Alan Stanton and Piers Gough’s co-curated room at the Royal Academy blends photography, intricate modelwork and deft drawings with style, says Gillian Darley
The Architecture Room, Royal Academy Summer Exhibition, London W1, until 15 August, £10
Architecture is a focal point of this year’s Royal Academy Summer Exhibition. Straight ahead after entering, the Architecture Room occupies the first gallery beyond the central hall. As if to signal what lies beyond, artist Michael Craig-Martin has curated a display of large works in ‘photographic media’. Here, pictures of peopled structures including the Balfron Tower, Poplar, to the Chittagong shipyards in Bangladesh dominate, appearing all the more vivid in contrast to Michael Vogt’s disused turbine hall. The combination of works within the central hall creates an ideal anteroom to the entries awaiting visitors in the Architecture Room.
This year, the Architecture Room has been under the curatorial care of Alan Stanton and Piers Gough of Stanton Williams and CZWG respectively. Stanton says that the task had encouraged the pair to think about ‘sculptural, conceptual and photographic’ relationships between art and architecture. Gough points to architects’ responsibility towards the public and their duty to make ‘exhilarating’ work. As ever, the room accommodates an architectural Tower of Babel, yet the two emphases have melded well.
Each category includes a small subversive element so that, for example, the part of the display usually devoted to immense masterplans by high-profile practices is threadbare but supported by FAT Architecture’s aerial view of Lingfield Point business park in Darlington. It offers a dizzying, intriguing image that, though in theory a masterplan, could equally have been lifted from the pages of a Where’s Wally? book due to its graphic style. At the opposite extreme of such larkiness, the curators have not forgotten to extend a warm embrace to old professional friends with a tribute this year to Royal Academician, Leonard Manasseh.
Piers Gough has been true to his aim to show ‘exhilarating’ work. Several entries force the visitor to stop and stare and none more so than Tonkin Liu’s exquisite design for an enormous bridge flying a gorge. Displayed at the centre of the room, the intricate model was made by Millennium Models. Gough’s own ceramic model of a Maggie’s Centre care home sits squat and cheerful with a touch of the teapot about it, along with Peter Cook’s lively digital prints of ideas for the School of Architecture at Bond University, Queensland. For lightness of touch and seductive graphics, Birds Portchmouth Russum rarely disappoint. Their series of coloured drawings for Highlands Academy, Jersey vie with Sauerbruch Hutton’s Paris 19 print for the Fine Art prize (a gong of my own invention, I hastily add). Ian Ritchie’s deft etchings and pencil drawings by Paul Koralek are quieter pleasures. Where models are concerned too, less can often be more. Stephenson Bell’s bridge into Chetham’s School of Music, made in sterling silver and wood, is beautifully explicit, while a facade study and pencil drawing of Eric Parry’s Great Marlborough Street building is complemented by a model by Andrew Ingham.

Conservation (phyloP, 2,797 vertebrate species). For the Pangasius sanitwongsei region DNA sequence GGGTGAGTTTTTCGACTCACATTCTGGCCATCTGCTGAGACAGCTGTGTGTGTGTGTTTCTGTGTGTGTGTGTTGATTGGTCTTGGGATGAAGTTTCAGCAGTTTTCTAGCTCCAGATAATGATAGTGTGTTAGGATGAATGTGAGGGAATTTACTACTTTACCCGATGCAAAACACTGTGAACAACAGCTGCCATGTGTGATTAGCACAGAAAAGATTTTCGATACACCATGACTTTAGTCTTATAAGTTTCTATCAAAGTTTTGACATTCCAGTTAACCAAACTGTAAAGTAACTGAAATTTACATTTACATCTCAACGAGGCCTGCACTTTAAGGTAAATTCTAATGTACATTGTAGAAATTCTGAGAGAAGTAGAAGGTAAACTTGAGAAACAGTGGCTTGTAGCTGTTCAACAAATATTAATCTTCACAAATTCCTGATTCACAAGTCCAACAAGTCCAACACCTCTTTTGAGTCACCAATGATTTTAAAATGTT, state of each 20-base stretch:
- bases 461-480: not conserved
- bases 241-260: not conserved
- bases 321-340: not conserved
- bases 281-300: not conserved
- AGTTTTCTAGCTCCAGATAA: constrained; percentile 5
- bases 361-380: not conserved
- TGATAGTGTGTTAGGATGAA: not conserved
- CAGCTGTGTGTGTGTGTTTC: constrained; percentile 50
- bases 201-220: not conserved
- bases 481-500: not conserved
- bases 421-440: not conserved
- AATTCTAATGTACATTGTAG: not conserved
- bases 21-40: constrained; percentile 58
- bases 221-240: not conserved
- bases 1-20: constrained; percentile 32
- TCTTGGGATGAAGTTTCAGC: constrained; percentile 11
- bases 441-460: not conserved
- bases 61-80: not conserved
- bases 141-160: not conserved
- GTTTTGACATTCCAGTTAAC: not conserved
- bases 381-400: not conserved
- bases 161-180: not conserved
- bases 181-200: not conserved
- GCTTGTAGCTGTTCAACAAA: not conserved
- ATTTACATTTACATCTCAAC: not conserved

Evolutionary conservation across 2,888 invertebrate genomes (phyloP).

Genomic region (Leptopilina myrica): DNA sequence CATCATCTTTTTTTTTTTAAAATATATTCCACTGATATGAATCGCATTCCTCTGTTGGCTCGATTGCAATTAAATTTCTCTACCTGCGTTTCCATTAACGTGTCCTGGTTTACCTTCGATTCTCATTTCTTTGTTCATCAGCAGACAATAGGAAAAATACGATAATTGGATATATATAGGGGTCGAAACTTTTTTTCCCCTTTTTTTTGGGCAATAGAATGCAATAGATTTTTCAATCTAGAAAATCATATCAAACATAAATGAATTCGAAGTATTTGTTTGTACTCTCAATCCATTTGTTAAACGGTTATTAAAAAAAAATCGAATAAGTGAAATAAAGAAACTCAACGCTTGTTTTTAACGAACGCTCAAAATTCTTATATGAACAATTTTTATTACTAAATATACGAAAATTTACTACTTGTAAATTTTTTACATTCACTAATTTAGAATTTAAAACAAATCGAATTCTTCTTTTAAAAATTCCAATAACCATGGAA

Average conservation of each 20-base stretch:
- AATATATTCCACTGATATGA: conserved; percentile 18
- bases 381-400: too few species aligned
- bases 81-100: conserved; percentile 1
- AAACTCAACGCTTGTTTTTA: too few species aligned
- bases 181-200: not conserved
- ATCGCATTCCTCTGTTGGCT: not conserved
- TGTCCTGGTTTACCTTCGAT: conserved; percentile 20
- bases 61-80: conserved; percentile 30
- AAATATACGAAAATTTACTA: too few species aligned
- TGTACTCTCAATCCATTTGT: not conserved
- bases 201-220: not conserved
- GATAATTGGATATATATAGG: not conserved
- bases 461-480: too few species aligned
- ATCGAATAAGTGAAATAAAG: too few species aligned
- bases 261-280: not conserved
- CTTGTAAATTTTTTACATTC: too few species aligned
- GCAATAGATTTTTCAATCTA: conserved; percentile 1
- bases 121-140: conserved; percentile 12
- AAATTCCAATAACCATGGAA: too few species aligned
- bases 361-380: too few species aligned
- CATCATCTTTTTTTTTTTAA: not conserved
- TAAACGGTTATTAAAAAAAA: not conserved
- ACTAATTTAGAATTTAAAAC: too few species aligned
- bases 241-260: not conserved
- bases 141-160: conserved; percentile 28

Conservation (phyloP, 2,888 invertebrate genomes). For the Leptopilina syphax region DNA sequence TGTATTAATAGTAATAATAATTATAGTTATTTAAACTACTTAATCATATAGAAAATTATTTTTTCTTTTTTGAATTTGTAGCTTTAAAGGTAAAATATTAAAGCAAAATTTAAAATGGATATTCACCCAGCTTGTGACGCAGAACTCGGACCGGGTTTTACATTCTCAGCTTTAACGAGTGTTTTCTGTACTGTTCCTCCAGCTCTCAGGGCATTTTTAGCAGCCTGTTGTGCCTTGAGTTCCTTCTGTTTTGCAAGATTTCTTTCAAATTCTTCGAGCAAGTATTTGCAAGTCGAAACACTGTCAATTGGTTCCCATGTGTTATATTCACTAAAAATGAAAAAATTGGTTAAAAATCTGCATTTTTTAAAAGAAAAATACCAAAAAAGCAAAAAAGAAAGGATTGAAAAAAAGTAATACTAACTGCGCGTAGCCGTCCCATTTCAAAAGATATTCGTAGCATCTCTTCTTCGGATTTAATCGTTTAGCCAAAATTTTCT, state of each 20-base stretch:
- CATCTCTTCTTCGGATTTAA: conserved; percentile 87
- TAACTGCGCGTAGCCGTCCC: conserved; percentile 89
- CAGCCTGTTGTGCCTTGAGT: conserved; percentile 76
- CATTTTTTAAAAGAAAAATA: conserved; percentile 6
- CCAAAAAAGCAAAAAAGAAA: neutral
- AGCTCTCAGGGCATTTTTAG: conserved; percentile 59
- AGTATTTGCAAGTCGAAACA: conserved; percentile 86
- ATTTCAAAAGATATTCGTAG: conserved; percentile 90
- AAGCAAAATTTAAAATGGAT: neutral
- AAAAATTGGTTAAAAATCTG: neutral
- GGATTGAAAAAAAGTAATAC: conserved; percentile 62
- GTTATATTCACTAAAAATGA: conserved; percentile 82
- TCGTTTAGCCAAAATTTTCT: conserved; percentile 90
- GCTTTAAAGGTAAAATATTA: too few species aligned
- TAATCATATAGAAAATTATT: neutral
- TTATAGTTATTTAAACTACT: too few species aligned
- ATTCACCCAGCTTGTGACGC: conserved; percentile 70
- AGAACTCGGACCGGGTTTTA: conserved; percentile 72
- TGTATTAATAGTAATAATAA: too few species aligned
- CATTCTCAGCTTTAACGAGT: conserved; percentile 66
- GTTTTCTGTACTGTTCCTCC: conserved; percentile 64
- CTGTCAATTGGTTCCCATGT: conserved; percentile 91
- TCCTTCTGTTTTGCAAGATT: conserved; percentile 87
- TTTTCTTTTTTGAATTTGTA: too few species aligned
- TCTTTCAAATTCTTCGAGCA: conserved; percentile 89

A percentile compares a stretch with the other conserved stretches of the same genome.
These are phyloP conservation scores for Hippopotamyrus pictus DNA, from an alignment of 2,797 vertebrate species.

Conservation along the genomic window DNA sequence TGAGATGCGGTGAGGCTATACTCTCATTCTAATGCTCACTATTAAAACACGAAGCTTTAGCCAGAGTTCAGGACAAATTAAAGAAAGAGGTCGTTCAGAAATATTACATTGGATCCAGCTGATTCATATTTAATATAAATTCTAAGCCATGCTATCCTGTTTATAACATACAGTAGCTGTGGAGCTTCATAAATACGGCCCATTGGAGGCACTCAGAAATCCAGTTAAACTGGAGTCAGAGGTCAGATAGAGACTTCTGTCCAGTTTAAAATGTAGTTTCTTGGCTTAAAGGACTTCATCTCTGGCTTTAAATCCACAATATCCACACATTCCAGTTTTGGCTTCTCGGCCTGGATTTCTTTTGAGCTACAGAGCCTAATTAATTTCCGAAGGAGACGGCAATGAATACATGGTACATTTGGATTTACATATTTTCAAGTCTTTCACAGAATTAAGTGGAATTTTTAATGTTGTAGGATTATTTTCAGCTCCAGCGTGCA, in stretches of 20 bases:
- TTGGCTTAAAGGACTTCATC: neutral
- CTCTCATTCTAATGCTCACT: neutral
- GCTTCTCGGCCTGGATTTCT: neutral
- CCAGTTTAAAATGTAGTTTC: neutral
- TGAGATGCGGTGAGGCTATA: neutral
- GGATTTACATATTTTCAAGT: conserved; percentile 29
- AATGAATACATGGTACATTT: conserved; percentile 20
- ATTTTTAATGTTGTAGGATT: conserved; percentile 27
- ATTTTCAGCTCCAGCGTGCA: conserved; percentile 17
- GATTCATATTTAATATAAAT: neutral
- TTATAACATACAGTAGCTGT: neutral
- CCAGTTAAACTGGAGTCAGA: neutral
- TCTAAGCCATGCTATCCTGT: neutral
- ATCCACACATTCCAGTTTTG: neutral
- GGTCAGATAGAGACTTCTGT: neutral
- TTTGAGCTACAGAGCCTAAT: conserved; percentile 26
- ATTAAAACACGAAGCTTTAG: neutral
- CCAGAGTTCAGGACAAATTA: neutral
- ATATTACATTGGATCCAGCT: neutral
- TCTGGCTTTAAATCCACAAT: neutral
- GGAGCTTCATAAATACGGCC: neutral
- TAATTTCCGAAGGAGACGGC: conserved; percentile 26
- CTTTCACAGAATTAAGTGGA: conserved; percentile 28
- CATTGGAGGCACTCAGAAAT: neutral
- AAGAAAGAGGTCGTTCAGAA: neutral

The models provide ‘oomph’ and the low-level, curved display allows visitors to make the most of them. William Stanley’s organic, explosive model of
a Battersea Power Station chimney is glorious, while Gumuchdjian Architects’ Echo House offers a seductive vision of a family home on the Irish coast. The models made by Matt Ozga-Lawn and James A Craig for the Warsaw Institute of Experimental Film offer sheer sculptural bravura on a scale only limited by the dimensions of their containers. Lost within the world of the Architecture Room, it is possible to feel something of an anti-climax when returning to the labour-intensive, time-consuming, architectural projects that occur beyond these walls.
Offering a taste of the world beyond the walls of the RA are models of various stations along the Crossrail route, (Grimshaw, Hawkins\Brown, Weston Williamson), Chobham Academy (AHMM) and housing, both in Stratford (DSDHA). Photographs of recently completed projects include Stephen Marshall’s Rothschild Foundation at Windmill Hill, Hopkins’ Olympic Velodrome and Eva Jiricna’s accolade from the country of her birth, her commission for the university at Zlin in the Czech Republic.
Elsewhere at the RA the British seem indomitable, with prices for their work sky-high. This is all the more reason to note the skill and pluck in the face of depressing economic circumstances that many of the architects represented here show. John McAslan + Partners drive ahead that idea with a celebratory project, Haiti’s reconstructed Iron Market in Port-au-Prince, beautifully conveyed here by Millennium Models.
Gillian Darley’s ‘Vesuvius: The Most Famous Volcano in the World’ is published by Profile Books